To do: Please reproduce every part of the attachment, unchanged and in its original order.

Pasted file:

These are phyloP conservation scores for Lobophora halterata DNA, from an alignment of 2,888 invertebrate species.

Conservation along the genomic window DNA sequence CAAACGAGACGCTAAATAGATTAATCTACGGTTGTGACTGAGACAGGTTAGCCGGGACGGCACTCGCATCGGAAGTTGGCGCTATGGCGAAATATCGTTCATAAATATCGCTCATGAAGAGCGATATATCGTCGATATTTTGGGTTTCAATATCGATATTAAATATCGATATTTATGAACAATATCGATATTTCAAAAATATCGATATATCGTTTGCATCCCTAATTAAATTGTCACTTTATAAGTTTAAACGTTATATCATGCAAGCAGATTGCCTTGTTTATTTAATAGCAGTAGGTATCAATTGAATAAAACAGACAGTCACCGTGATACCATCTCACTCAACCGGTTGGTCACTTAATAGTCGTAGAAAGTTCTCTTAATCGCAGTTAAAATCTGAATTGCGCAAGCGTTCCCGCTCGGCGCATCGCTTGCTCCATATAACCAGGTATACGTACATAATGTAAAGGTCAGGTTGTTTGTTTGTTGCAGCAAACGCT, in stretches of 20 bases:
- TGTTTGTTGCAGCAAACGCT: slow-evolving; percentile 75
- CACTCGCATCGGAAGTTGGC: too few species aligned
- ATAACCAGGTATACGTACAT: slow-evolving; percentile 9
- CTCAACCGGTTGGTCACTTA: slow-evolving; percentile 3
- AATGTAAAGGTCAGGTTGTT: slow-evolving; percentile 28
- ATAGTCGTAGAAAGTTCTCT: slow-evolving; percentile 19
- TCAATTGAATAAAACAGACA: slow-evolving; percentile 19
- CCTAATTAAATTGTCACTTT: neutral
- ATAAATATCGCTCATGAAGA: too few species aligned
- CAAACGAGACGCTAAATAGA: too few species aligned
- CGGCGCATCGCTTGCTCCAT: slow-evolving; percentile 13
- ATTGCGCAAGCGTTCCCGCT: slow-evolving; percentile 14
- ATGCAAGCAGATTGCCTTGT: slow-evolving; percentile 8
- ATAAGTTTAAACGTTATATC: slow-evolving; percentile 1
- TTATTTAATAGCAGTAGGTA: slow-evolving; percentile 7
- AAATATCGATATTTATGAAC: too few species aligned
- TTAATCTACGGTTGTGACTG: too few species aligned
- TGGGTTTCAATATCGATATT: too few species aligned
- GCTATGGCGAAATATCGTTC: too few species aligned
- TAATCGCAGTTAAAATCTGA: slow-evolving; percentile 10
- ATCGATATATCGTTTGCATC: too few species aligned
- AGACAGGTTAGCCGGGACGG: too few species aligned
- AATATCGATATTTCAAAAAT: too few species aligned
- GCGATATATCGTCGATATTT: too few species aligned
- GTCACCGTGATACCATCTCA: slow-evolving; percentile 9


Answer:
These are phyloP conservation scores for Lobophora halterata DNA, from an alignment of 2,888 invertebrate species.

Conservation along the genomic window DNA sequence CAAACGAGACGCTAAATAGATTAATCTACGGTTGTGACTGAGACAGGTTAGCCGGGACGGCACTCGCATCGGAAGTTGGCGCTATGGCGAAATATCGTTCATAAATATCGCTCATGAAGAGCGATATATCGTCGATATTTTGGGTTTCAATATCGATATTAAATATCGATATTTATGAACAATATCGATATTTCAAAAATATCGATATATCGTTTGCATCCCTAATTAAATTGTCACTTTATAAGTTTAAACGTTATATCATGCAAGCAGATTGCCTTGTTTATTTAATAGCAGTAGGTATCAATTGAATAAAACAGACAGTCACCGTGATACCATCTCACTCAACCGGTTGGTCACTTAATAGTCGTAGAAAGTTCTCTTAATCGCAGTTAAAATCTGAATTGCGCAAGCGTTCCCGCTCGGCGCATCGCTTGCTCCATATAACCAGGTATACGTACATAATGTAAAGGTCAGGTTGTTTGTTTGTTGCAGCAAACGCT, in stretches of 20 bases:
- TGTTTGTTGCAGCAAACGCT: slow-evolving; percentile 75
- CACTCGCATCGGAAGTTGGC: too few species aligned
- ATAACCAGGTATACGTACAT: slow-evolving; percentile 9
- CTCAACCGGTTGGTCACTTA: slow-evolving; percentile 3
- AATGTAAAGGTCAGGTTGTT: slow-evolving; percentile 28
- ATAGTCGTAGAAAGTTCTCT: slow-evolving; percentile 19
- TCAATTGAATAAAACAGACA: slow-evolving; percentile 19
- CCTAATTAAATTGTCACTTT: neutral
- ATAAATATCGCTCATGAAGA: too few species aligned
- CAAACGAGACGCTAAATAGA: too few species aligned
- CGGCGCATCGCTTGCTCCAT: slow-evolving; percentile 13
- ATTGCGCAAGCGTTCCCGCT: slow-evolving; percentile 14
- ATGCAAGCAGATTGCCTTGT: slow-evolving; percentile 8
- ATAAGTTTAAACGTTATATC: slow-evolving; percentile 1
- TTATTTAATAGCAGTAGGTA: slow-evolving; percentile 7
- AAATATCGATATTTATGAAC: too few species aligned
- TTAATCTACGGTTGTGACTG: too few species aligned
- TGGGTTTCAATATCGATATT: too few species aligned
- GCTATGGCGAAATATCGTTC: too few species aligned
- TAATCGCAGTTAAAATCTGA: slow-evolving; percentile 10
- ATCGATATATCGTTTGCATC: too few species aligned
- AGACAGGTTAGCCGGGACGG: too few species aligned
- AATATCGATATTTCAAAAAT: too few species aligned
- GCGATATATCGTCGATATTT: too few species aligned
- GTCACCGTGATACCATCTCA: slow-evolving; percentile 9